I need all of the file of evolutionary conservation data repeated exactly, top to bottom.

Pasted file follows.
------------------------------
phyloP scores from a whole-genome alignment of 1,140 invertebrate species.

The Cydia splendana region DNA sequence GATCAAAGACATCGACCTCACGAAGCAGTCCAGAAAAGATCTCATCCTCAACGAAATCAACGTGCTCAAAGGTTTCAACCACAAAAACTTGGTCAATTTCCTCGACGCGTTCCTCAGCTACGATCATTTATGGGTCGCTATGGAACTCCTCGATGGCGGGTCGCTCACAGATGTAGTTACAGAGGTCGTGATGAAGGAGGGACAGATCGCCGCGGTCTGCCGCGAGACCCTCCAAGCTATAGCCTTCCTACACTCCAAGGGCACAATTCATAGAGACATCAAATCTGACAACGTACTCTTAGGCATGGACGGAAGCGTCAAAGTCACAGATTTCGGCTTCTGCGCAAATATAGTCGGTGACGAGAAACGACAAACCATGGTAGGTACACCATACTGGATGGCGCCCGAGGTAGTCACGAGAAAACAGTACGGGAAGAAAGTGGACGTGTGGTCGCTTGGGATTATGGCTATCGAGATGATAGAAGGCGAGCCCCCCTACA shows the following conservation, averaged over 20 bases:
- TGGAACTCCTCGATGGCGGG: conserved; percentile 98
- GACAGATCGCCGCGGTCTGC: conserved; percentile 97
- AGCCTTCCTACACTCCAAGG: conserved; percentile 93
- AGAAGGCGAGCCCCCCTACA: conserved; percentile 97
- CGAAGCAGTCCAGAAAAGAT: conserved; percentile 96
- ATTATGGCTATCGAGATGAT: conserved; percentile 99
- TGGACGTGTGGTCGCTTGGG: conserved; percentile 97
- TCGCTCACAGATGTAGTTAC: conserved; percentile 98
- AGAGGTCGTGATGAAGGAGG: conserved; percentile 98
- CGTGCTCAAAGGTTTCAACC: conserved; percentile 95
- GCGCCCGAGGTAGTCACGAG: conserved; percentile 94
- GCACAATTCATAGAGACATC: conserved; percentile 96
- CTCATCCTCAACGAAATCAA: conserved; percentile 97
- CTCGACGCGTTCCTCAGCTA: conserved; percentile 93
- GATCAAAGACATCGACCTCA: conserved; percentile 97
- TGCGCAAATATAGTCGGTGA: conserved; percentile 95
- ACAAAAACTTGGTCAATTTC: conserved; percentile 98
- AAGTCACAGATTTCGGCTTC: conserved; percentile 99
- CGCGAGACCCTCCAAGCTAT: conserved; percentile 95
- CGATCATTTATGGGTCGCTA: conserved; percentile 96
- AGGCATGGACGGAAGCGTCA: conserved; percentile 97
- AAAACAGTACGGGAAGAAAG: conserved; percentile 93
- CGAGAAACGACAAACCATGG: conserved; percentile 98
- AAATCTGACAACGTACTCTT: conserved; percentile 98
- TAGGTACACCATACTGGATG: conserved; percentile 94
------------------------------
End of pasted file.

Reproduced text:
phyloP scores from a whole-genome alignment of 1,140 invertebrate species.

The Cydia splendana region DNA sequence GATCAAAGACATCGACCTCACGAAGCAGTCCAGAAAAGATCTCATCCTCAACGAAATCAACGTGCTCAAAGGTTTCAACCACAAAAACTTGGTCAATTTCCTCGACGCGTTCCTCAGCTACGATCATTTATGGGTCGCTATGGAACTCCTCGATGGCGGGTCGCTCACAGATGTAGTTACAGAGGTCGTGATGAAGGAGGGACAGATCGCCGCGGTCTGCCGCGAGACCCTCCAAGCTATAGCCTTCCTACACTCCAAGGGCACAATTCATAGAGACATCAAATCTGACAACGTACTCTTAGGCATGGACGGAAGCGTCAAAGTCACAGATTTCGGCTTCTGCGCAAATATAGTCGGTGACGAGAAACGACAAACCATGGTAGGTACACCATACTGGATGGCGCCCGAGGTAGTCACGAGAAAACAGTACGGGAAGAAAGTGGACGTGTGGTCGCTTGGGATTATGGCTATCGAGATGATAGAAGGCGAGCCCCCCTACA shows the following conservation, averaged over 20 bases:
- TGGAACTCCTCGATGGCGGG: conserved; percentile 98
- GACAGATCGCCGCGGTCTGC: conserved; percentile 97
- AGCCTTCCTACACTCCAAGG: conserved; percentile 93
- AGAAGGCGAGCCCCCCTACA: conserved; percentile 97
- CGAAGCAGTCCAGAAAAGAT: conserved; percentile 96
- ATTATGGCTATCGAGATGAT: conserved; percentile 99
- TGGACGTGTGGTCGCTTGGG: conserved; percentile 97
- TCGCTCACAGATGTAGTTAC: conserved; percentile 98
- AGAGGTCGTGATGAAGGAGG: conserved; percentile 98
- CGTGCTCAAAGGTTTCAACC: conserved; percentile 95
- GCGCCCGAGGTAGTCACGAG: conserved; percentile 94
- GCACAATTCATAGAGACATC: conserved; percentile 96
- CTCATCCTCAACGAAATCAA: conserved; percentile 97
- CTCGACGCGTTCCTCAGCTA: conserved; percentile 93
- GATCAAAGACATCGACCTCA: conserved; percentile 97
- TGCGCAAATATAGTCGGTGA: conserved; percentile 95
- ACAAAAACTTGGTCAATTTC: conserved; percentile 98
- AAGTCACAGATTTCGGCTTC: conserved; percentile 99
- CGCGAGACCCTCCAAGCTAT: conserved; percentile 95
- CGATCATTTATGGGTCGCTA: conserved; percentile 96
- AGGCATGGACGGAAGCGTCA: conserved; percentile 97
- AAAACAGTACGGGAAGAAAG: conserved; percentile 93
- CGAGAAACGACAAACCATGG: conserved; percentile 98
- AAATCTGACAACGTACTCTT: conserved; percentile 98
- TAGGTACACCATACTGGATG: conserved; percentile 94